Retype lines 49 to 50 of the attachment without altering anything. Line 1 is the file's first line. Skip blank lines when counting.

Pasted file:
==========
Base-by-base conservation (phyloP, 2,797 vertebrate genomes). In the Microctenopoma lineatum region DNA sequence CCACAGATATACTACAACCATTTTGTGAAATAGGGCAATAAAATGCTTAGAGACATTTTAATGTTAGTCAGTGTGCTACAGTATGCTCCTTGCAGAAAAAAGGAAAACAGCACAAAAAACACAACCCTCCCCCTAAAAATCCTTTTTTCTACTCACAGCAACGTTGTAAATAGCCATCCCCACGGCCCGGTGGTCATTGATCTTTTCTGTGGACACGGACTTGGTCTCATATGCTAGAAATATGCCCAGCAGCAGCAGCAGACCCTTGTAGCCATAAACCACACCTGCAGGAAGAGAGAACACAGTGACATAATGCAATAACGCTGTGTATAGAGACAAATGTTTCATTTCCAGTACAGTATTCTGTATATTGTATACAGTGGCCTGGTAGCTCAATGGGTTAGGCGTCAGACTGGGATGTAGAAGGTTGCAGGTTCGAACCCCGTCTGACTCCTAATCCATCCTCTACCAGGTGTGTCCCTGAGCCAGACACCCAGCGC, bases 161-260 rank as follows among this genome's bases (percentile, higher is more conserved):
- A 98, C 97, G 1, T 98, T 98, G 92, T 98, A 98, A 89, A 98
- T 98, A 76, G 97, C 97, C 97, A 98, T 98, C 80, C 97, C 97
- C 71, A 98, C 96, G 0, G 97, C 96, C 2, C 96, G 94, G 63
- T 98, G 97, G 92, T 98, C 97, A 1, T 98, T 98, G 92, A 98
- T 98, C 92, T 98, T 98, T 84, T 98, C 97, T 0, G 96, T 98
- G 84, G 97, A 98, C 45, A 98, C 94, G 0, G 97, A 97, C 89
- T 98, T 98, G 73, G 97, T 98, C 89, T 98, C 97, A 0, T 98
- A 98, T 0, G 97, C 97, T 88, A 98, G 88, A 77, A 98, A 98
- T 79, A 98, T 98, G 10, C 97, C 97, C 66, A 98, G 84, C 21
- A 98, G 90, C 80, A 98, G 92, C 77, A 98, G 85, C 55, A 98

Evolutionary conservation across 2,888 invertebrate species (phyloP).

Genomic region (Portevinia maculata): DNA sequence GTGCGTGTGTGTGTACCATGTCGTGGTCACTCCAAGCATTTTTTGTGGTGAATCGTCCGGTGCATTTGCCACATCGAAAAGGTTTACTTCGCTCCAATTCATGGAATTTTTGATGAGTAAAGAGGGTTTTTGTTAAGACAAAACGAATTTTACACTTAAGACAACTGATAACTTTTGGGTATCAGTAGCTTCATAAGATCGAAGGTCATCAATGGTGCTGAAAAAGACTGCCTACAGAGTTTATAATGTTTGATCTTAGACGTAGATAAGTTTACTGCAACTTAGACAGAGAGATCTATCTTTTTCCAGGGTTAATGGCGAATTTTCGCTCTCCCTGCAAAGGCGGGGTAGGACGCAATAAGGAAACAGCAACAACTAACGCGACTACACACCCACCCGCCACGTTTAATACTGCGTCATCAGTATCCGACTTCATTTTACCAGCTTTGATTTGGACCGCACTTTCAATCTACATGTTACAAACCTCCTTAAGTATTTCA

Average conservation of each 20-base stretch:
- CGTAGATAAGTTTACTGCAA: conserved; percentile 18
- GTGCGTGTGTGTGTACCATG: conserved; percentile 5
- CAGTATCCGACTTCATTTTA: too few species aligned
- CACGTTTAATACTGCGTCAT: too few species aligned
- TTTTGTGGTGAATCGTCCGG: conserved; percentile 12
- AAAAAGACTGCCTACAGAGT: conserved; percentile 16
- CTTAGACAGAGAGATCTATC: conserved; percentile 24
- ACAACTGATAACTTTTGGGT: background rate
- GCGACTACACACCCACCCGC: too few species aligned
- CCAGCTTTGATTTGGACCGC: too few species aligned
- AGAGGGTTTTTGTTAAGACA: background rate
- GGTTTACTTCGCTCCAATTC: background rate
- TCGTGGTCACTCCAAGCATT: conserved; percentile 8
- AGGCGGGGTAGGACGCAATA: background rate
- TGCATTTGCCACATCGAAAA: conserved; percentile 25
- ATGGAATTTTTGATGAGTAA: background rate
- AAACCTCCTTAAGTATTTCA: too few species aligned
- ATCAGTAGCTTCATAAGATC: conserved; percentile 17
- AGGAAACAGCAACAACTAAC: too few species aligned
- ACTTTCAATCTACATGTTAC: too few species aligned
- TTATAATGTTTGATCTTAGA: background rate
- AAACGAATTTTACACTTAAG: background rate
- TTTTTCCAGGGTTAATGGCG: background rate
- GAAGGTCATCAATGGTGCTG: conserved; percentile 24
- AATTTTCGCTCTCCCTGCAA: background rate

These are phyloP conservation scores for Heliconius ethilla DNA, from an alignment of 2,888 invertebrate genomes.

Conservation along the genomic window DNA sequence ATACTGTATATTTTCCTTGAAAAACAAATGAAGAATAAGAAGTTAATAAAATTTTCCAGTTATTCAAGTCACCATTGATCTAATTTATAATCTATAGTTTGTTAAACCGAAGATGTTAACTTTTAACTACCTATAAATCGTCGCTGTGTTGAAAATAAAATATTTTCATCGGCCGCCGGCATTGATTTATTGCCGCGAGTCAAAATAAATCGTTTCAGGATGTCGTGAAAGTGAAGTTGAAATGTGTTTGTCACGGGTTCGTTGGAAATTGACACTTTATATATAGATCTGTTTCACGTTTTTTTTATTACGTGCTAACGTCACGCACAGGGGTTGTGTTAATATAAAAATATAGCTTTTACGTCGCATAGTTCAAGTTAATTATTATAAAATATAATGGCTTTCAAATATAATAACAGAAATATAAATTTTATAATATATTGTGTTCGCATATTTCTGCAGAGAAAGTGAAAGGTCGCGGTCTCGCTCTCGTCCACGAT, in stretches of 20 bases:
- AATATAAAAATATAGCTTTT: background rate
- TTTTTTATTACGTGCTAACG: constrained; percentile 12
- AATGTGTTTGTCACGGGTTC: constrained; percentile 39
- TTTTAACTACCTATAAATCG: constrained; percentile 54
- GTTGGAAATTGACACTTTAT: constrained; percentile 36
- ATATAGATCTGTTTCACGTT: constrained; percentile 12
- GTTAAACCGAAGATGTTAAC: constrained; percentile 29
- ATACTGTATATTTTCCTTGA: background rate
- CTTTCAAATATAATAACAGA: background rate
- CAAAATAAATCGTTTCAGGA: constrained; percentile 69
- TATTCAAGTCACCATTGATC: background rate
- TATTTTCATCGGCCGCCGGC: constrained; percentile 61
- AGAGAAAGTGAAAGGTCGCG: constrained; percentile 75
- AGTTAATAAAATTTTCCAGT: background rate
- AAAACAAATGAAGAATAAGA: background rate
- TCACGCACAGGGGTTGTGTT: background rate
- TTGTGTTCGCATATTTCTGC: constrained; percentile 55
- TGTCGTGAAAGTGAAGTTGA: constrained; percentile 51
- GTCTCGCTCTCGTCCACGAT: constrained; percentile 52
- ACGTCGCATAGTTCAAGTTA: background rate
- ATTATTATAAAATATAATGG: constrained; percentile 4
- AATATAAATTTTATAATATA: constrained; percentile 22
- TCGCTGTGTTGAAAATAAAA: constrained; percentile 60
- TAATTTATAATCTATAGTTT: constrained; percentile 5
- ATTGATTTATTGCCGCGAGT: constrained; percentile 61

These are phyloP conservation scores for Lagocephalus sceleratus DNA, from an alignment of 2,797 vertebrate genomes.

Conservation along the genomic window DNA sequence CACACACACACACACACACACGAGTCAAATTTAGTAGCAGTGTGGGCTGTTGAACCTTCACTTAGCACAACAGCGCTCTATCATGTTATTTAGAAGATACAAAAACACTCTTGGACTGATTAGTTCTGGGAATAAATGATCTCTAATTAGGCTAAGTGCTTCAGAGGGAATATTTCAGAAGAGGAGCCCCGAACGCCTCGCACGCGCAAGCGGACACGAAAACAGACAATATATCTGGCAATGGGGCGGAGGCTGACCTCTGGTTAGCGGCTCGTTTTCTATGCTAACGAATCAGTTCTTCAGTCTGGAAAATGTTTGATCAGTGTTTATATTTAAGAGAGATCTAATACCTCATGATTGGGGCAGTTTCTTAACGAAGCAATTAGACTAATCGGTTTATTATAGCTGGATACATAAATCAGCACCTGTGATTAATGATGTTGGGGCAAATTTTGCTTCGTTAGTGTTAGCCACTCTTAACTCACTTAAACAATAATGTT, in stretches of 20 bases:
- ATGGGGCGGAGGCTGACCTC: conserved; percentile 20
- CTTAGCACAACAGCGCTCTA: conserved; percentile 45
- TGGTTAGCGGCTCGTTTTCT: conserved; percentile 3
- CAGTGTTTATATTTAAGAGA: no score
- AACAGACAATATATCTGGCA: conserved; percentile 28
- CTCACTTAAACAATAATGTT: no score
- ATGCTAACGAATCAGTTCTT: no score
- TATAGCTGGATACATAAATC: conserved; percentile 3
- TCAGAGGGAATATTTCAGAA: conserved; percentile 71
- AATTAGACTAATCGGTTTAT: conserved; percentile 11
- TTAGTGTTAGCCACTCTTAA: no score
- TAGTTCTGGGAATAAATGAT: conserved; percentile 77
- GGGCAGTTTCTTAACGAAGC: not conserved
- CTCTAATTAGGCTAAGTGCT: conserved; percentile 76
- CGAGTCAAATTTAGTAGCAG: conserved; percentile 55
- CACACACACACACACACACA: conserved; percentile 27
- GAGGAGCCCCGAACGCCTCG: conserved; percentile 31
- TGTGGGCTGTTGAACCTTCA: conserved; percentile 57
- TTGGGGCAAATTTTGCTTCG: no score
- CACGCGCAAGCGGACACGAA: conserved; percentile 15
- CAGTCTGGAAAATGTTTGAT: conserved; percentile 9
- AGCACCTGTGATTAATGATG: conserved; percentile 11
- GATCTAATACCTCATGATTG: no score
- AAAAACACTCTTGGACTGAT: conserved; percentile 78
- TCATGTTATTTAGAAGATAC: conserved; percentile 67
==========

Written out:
- ATACTGTATATTTTCCTTGA: background rate
- CTTTCAAATATAATAACAGA: background rate